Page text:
A report by Jacqueline Charles for Miami.com.
Haiti-born Hollywood actor Jimmy Jean-Louis is starring in three films (“Everything But a Man,” “Cargo,” and “Empty Box“) at the Miami Film Festival, March 3-12. He’s also co-produced one of them, “Everything But a Man,” which was partly shot in Haiti and co-stars Monica Calhoun from “The Best Man” franchise.
We recently caught up with Jean-Louis, who is hosting a private party for the Haitian film makers at this year’s Miami Film Festival. We wanted to learn a bit more about this actor, who has gone from playing “The Haitian” on the NBC series “Heroes” to playing love interests, and complicated characters on the big screen.
All three of your movies have Haiti-related themes. But are you still doing movies that are not in or about Haiti?
My Haiti work is consistently there, but I am still very much keeping in touch with my other markets, America, France, Africa and also the Caribbean. I just finished shooting a TV show in Paris, and a movie in America. I have a movie coming out in Nigeria in three weeks.
What’s its like to be starring in three films at the same time?
For me, it’s very surprising that I have these three movies playing at the same time. I’m extremely happy to not only be invited to the film festival but to also be able to keep representing Haiti.
We are seeing a number of Haitians behind the cameras these days, is this coincidental or the result of an organized effort?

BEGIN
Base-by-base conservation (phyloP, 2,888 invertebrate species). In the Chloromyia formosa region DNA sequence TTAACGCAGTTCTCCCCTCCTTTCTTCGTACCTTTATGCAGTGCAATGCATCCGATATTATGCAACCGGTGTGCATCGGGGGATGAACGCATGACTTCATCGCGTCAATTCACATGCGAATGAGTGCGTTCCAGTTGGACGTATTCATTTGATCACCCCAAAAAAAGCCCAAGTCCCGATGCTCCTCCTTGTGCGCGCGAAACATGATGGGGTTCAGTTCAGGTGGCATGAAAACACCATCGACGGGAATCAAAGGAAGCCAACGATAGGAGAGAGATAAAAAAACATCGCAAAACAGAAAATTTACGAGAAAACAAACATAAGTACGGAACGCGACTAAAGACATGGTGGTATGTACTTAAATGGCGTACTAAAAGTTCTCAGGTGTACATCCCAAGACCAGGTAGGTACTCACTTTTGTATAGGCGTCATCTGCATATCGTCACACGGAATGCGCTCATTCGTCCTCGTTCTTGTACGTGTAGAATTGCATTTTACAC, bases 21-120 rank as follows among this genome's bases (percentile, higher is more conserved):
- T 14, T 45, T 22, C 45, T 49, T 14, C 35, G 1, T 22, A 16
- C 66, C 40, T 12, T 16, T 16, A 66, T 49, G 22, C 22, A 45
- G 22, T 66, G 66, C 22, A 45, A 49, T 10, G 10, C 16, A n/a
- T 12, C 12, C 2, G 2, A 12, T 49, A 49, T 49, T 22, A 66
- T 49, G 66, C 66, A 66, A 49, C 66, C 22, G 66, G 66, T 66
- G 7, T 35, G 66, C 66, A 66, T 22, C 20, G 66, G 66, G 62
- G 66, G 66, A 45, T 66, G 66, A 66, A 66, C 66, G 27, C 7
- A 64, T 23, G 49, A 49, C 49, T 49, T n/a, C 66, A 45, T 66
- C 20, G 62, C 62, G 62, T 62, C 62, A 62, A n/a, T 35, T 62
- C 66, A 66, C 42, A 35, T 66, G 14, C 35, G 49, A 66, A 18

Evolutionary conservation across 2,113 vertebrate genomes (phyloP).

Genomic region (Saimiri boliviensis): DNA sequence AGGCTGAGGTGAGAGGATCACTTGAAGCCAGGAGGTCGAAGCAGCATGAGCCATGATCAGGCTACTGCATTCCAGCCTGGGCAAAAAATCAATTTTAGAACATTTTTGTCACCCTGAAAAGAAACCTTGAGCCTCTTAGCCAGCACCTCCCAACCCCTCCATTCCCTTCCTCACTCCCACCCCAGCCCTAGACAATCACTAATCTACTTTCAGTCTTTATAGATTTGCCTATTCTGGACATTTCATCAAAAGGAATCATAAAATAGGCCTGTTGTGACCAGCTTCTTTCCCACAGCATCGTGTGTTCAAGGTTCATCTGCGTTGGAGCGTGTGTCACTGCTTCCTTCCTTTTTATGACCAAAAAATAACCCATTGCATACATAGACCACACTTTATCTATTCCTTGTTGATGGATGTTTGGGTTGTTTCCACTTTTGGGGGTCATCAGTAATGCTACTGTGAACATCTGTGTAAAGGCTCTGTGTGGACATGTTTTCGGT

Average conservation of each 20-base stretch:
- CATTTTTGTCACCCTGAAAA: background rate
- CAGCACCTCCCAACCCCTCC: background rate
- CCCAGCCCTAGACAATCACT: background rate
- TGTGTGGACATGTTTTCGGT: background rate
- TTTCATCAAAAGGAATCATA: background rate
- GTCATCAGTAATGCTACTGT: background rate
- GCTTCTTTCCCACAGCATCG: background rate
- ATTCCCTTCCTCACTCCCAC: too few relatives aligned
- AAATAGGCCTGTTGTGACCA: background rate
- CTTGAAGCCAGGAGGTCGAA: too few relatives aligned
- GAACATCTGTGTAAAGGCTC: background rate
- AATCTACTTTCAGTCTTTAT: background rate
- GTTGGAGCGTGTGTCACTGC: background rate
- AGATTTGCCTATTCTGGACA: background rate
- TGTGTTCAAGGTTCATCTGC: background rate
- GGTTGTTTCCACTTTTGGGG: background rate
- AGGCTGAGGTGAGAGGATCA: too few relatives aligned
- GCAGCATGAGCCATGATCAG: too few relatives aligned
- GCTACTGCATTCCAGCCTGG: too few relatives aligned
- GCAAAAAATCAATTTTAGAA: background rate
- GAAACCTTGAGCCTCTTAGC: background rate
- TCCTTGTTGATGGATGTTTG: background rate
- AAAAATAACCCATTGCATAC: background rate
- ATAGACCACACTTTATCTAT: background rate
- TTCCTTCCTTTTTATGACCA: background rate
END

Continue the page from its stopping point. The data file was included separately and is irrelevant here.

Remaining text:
I think the effort is purely an individual effort. There isn’t a system in place to try and promote the growth of film making in Haiti and that is a shame. We have very talented film makers all over Haiti; who are Haitian and live outside of Haiti and who would like to link up with Haiti. But there is no real structure in Haiti that allows them to do so. Movies can bring a pretty large economy in the country if we only allow that industry to flourish.
What other project are you currently working on?
I am going to Haiti next week to work on a book that I am writing, a book about Haiti.
Suddenly it seems that you are very tied to Haiti. Or has it always been this way?
Some of the work just seems more visible to people. I’ve always been involved in Haiti. In the mid-90s, I used to do fashion shows and in the early 2000s to shoot movies. I created Hollywood United for Haiti. It’s been an ongoing relationship between Haiti and myself and the work is becoming more and more important, but at the same time it doesn’t mean I a neglecting other places. I am still very relevant in America.
Why is it important for you to rep Haiti when you can?
I am Haitian and I am deeply rooted. If I am going to be deeply rooted, I have to acknowledge being Haitian, and I am going to have to actively take part in the progress in Haiti. I can do that via doing movies, tackling subject matters that put a better light on Haiti. So it is normal and important for me to always somehow put Haiti in the forefront of what I do. The more I talk about Haiti, the more I talk about myself, the more I know about Haiti, the more I know about myself. If someone can be completely at ease with who they are, what they stand for, then life becomes a lot easier.
Any final thoughts?
“It’s important for me fully understand Haiti, for me to embrace where I am from so I can properly advance in life.”